List of Mughal Emperors

India has witnessed the reign of different rulers. Every name in the ruling phase of India has a special connotation. However, the most remarkable phase was the reign of Mughals. There were various Mughal emperors who had left a mark on the history pages of Medieval India. Be it the founder of the Mughal Empire – Babur or his invincible descendants like Humayun, Akbar, Aurangzeb, etc., each name has its own list of glory, achievements and power.

The Mughal reign started from 16th century and lasted till the 19th century.

This article has the list of all the Mughal emperors in India and this is an important topic for

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List of Mughal Emperors in India (1526-1857)

The list of Mughal emperors who ruled India is given below:

Emperor Reign

Description

Babur 1526–1530 Was a direct descendant of Genghis Khan through Timur and was the founder of the Mughal Empire after his victories at the Battle of Panipat (1526) and the Battle of Khanwa
Humayun 1530–1540 Reign interrupted by Suri Dynasty. Being young and inexperienced led him to be regarded as a less effective ruler than Sher Shah Suri, who defeated him and established the Suri Dynasty.
Suri Dynasty 1540-1555 No Mughal rule
Humayun 1555–1556 Restored rule was more unified and effective than the initial reign of 1530–1540.

He left the unified empire to his son, Akbar.

Akbar (was one of the youngest rulers. Became ruler at the age of 13) 1556–1605 He and Bairam Khan defeated Hemu during the Second Battle of Panipat and later won famous victories during the Siege of Chittorgarh and the Siege of Ranthambore. One of his most famous construction marvels was the Lahore Fort. He abolished Zazia tax imposed on Hindus.

To know more about Akbar’s successors, check the linked article.

Jahangir 1605–1627 Opened relations with the British East India Company.
Shah Jahan 1627–1658 Under him, Mughal art and architecture reached their zenith.

He constructed the Taj Mahal, Jama Masjid, Red Fort, Jahangir mausoleum, and Shalimar Gardens in Lahore. Died in the captivity of his son Aurangzeb.

Aurangzeb 1658–1707 He reinterpreted Islamic law and presented the Fatawa-e-Alamgiri.

He captured the diamond mines of the Sultanate of Golconda and spent the major part of his last 27 years in the war with the Maratha rebels and expanded the empire to its greatest extent.

Bahadur Shah I (also known as Muazzam/Shah

Alam)

1707–1712 After his reign, the empire went into steady decline due to the lack of leadership qualities among his immediate successors. He released Shahuji, Son of Shambuji, who was the elder son of Shivaji.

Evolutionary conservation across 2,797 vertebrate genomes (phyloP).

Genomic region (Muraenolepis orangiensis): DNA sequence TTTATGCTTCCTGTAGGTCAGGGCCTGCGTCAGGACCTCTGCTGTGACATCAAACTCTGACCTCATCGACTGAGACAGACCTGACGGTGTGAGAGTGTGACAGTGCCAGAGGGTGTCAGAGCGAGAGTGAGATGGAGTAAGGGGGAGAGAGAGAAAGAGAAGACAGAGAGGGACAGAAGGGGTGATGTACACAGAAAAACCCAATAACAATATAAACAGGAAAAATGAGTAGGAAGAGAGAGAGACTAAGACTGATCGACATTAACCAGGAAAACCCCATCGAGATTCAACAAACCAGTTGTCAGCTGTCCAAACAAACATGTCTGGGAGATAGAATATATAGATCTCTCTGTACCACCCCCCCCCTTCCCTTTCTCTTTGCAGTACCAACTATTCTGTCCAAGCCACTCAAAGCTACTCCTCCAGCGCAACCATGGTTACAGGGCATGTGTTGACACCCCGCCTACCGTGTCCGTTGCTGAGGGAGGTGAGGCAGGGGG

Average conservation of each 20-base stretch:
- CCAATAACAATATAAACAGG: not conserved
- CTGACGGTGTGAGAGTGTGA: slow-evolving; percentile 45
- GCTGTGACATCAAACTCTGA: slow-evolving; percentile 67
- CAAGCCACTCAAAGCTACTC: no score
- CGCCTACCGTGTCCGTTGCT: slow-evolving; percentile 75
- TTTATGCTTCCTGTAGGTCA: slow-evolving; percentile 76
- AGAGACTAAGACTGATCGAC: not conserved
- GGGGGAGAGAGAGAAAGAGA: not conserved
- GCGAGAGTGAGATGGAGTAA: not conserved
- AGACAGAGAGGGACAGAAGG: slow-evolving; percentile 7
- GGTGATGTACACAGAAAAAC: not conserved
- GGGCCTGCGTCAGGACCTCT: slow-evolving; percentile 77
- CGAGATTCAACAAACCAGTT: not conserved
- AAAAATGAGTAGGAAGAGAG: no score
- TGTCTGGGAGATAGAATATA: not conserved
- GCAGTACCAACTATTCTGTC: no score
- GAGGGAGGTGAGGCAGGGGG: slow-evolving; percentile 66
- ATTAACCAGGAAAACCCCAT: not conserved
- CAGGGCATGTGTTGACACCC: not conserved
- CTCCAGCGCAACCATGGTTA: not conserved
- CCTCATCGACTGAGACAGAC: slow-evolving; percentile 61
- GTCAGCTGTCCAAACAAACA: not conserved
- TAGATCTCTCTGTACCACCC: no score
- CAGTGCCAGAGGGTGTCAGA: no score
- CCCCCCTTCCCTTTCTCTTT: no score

Jahandar Shah 1712–1713 Was an unpopular incompetent titular figurehead.
Furrukhsiyar 1713–1719 His reign marked the ascendancy of the manipulative Syed Brothers, execution of the rebel Banda. In 1717 he granted a Firman to the English East India Company granting them duty-free trading rights for Bengal, the Firman was repudiated by the notable Murshid Quli Khan.
Rafi UL-Darjat 1719 The 10th Mughal Emperor. He succeeded Furrukhsiyar, being proclaimed Badshah by the Syed Brothers.
Rafi Ud-Daulat 1719 Was Mughal emperor for a brief period in 1719.
Nikusiyar 1719 Was a claimant to the throne of India
Muhammad

Ibrahim

1720 Attempted to seize the throne at the behest of the Syed Brothers in order to depose emperor Muhammad Shah
Muhammad Shah (also called Rangeela) 1719–1720

1720–1748

Got rid of the Syed Brothers. Countered the emergence of the renegade Marathas and lost large tracts of the Deccan and Malwa in the process. Suffered the invasion of Nadir-Shah of Persia in 1739.
Ahmad Shah Bahadur 1748–54 His Minister Safdarjung was responsible for the Mughal Civil War, during which Mughal forces massacred by the Maratha during the Battle of Sikandarabad
Alamgir II 1754–1759 He was murdered by a conspiracy of Imad-UL-Mulk and his Maratha associate Sadashivrao Bhau
Shah Jahan III 1759 He was overthrown after the Third Battle of Panipat by Prince Mirza Jawan Bakht.
Shah Alam II 1759–1806 He is known to have fought against the British East India Company during the Battle of Buxar and reformed the Mughal Army under the command of Mirza Najaf Khan and is thus known as one of the last effective Mughal Emperors.
Akbar Shah II 1806–1837 He designated Mir Fateh Ali Khan Talpur as the new Nawab of Sindh. Although he was under British protection his imperial name was removed from the official coinage after a brief dispute with the British East India Company.
Bahadur Shah

II

1837–1857 He was the last Mughal Emperor. He was deposed by the British and exiled to Burma following the Indian Rebellion of 1857.

 

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